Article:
Acetylcholine-sensitive muscarinic K+ channels in mammalian ventricular myocytes

S. I. Koumi, J. A. Wasserstrom*

*Corresponding author for this work

Research output: Contribution to journalArticlepeer-review

82 Scopus citations

Abstract

Acetylcholine (ACh) is known to increase K+ conductance in the atrium and in pacemaker tissues in the heart. This effect has not been well defined in mammalian ventricular tissues. We have identified and characterized the ACh- sensitive muscarinic K+ channel [I(K(ACh))] activity in isolated human, cat, and guinea pig ventricular myocytes using the patch-clamp technique. Application of ACh increased whole cell membrane current in human ventricular myocytes. Current-voltage relationship of the ACh-induced current in ventricle exhibited inward-rectification whose slope conductance was smaller than that in atrium. In single-channel recording from cell-attached patches, I(K(ACh)) activity was observed when ACh was included in the solution. The channel exhibited a slope conductance of 43 ± 2 pS. Open times were distributed according to a single exponential function with mean open lifetime of 1.8 ± 0.3 ms. The channel had conductance and kinetic characteristics similar to human atrial I(K(ACh)), which had a slope conductance of 43 ± 3 pS and mean open lifetime of 1.6 ± 0.3 ms. However, concentration of ACh at half-maximal stimulation (K(D)) of the channel in ventricle was greater (K(D) = 0.13 μM) than that in atrium (K(D) = 0.03 μM). Adenosine caused activation of the same K+ channel. After formation of an excised inside-out patch, channel activity disappeared. Application of GTP (100 μM) or GTPγS (100 μM) to the solution caused reactivation of the channel. When myocytes were preincubated with pertussis toxin (PTX), ACh failed to activate these channels, indicating that the PTX-sensitive G protein, G(i), is essential for activation of I(K(ACh)). I(K(ACh)) channel activity was also found in cat and guinea pig ventricular myocytes. We conclude that ACh directly activates the I(K(ACh)) in mammalian ventricular myocytes via G(i) in a fashion almost identical to atrial myocytes.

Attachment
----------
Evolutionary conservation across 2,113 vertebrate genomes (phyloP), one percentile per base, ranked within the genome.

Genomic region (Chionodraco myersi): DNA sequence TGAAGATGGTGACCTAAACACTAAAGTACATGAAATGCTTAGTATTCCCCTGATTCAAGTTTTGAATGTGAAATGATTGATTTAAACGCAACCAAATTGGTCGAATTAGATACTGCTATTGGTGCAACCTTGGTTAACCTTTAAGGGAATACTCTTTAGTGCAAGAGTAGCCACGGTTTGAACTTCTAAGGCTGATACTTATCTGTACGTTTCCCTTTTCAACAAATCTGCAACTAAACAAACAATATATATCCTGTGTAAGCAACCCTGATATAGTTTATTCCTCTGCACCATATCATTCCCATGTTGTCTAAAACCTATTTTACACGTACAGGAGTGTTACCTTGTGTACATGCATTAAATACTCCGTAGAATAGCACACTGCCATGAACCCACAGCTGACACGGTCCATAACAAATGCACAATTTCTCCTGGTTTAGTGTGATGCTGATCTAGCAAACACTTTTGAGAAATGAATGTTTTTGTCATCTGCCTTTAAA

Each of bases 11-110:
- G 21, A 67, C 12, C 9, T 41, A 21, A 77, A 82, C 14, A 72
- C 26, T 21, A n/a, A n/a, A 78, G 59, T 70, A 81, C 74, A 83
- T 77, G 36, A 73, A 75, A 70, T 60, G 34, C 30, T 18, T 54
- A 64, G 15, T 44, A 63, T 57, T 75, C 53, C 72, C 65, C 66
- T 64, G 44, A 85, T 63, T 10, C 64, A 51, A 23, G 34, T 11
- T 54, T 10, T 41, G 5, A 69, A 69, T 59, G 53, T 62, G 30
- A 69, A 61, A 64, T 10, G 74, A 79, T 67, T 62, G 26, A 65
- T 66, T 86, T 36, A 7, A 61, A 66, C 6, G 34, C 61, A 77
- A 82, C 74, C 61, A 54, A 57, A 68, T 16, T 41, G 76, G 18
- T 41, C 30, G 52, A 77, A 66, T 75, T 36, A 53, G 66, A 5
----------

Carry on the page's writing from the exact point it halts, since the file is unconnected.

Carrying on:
Original languageEnglish (US)
Pages (from-to)H1812-H1821
JournalAmerican Journal of Physiology - Heart and Circulatory Physiology
Volume266
Issue number5 35-5
DOIs
StatePublished - 1994

Keywords

  • G protein
  • human ventricular myocytes
  • pertussis toxin

ASJC Scopus subject areas

  • Physiology
  • Cardiology and Cardiovascular Medicine
  • Physiology (medical)

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